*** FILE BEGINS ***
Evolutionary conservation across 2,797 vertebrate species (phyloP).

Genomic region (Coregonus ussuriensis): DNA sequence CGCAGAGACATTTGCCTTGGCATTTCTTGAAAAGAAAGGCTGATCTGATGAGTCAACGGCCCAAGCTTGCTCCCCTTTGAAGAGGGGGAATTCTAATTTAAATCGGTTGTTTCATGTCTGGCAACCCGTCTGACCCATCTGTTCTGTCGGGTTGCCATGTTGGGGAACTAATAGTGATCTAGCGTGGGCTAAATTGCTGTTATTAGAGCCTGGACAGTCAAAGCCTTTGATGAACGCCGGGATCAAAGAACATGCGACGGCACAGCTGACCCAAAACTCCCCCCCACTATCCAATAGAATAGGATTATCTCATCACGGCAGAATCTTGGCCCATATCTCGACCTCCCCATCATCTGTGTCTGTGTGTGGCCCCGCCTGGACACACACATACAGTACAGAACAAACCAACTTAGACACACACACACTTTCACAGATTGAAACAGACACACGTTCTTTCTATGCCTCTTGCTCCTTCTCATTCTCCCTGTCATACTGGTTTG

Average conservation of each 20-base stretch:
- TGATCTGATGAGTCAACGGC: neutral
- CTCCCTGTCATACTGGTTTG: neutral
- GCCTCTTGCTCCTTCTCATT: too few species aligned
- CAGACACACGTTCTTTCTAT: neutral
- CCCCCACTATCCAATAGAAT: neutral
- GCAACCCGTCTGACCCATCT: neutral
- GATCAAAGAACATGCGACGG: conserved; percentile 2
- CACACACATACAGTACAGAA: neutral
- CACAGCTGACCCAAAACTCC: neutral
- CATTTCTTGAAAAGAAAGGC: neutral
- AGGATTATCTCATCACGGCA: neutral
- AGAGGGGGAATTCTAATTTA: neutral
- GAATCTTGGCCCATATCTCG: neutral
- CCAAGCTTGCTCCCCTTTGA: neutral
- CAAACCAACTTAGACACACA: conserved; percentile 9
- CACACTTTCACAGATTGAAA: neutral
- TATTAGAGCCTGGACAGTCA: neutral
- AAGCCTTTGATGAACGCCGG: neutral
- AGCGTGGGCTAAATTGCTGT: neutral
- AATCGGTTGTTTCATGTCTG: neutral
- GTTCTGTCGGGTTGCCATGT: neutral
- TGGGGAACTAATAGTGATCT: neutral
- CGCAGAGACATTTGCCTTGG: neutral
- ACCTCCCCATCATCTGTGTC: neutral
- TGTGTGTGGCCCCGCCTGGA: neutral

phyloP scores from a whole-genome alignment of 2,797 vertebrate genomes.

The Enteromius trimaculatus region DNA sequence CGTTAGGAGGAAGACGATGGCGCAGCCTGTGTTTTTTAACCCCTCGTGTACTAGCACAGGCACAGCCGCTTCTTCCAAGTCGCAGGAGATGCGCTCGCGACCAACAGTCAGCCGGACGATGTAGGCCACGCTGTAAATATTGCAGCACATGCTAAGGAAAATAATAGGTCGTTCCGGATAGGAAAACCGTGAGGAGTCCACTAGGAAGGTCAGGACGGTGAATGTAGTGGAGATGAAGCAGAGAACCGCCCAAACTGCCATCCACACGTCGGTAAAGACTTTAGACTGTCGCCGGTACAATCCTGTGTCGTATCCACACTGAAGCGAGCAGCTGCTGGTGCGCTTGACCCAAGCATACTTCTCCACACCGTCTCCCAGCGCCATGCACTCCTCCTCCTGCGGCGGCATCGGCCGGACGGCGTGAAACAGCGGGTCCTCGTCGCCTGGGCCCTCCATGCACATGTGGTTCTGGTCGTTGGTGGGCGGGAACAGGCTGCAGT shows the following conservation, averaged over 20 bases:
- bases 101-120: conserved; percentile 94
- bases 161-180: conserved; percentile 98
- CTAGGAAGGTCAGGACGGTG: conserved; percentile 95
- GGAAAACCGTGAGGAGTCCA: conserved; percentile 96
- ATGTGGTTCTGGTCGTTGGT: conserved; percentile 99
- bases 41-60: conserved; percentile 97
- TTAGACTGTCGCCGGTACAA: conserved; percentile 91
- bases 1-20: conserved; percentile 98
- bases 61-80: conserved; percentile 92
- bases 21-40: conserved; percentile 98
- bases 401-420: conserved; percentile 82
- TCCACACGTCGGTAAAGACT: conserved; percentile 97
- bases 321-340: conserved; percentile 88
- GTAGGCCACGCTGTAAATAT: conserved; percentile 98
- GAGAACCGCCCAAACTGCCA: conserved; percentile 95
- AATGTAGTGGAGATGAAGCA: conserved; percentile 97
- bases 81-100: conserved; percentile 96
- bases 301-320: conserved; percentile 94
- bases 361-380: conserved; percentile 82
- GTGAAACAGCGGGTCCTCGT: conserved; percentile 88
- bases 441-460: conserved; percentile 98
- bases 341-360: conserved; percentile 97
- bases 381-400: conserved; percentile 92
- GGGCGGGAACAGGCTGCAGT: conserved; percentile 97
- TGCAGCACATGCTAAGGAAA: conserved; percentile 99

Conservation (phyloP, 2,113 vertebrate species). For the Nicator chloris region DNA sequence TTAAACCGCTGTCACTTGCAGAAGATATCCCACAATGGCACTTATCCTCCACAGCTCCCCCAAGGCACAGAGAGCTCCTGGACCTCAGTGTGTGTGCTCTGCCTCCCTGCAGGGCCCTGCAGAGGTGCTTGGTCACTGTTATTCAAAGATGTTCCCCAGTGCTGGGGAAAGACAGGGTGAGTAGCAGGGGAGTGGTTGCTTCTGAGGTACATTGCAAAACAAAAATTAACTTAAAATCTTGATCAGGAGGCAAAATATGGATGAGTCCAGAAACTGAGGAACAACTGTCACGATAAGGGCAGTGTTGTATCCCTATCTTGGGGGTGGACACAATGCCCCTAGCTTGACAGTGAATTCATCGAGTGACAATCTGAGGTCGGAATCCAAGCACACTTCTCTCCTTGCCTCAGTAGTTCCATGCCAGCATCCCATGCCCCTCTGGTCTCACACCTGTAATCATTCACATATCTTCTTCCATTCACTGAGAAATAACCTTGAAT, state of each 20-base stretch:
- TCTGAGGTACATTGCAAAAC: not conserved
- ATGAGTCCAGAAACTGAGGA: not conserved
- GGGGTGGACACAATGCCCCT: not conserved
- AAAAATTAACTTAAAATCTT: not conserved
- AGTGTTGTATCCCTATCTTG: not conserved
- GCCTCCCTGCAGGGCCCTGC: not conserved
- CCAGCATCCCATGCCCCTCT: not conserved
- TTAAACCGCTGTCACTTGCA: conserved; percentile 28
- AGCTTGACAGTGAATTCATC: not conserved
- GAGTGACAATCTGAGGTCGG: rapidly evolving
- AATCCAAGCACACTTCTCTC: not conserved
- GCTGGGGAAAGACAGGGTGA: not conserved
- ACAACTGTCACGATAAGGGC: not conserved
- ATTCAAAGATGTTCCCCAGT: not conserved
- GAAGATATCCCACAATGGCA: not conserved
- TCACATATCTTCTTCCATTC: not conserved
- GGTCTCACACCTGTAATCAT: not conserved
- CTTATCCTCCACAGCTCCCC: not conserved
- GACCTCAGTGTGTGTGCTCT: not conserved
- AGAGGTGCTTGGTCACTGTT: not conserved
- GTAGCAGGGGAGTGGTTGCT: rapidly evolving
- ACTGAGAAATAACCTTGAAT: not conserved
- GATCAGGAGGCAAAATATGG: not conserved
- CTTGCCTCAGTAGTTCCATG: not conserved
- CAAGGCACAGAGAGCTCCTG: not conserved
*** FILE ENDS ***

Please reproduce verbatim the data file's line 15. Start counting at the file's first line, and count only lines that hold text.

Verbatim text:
- AGAGGGGGAATTCTAATTTA: neutral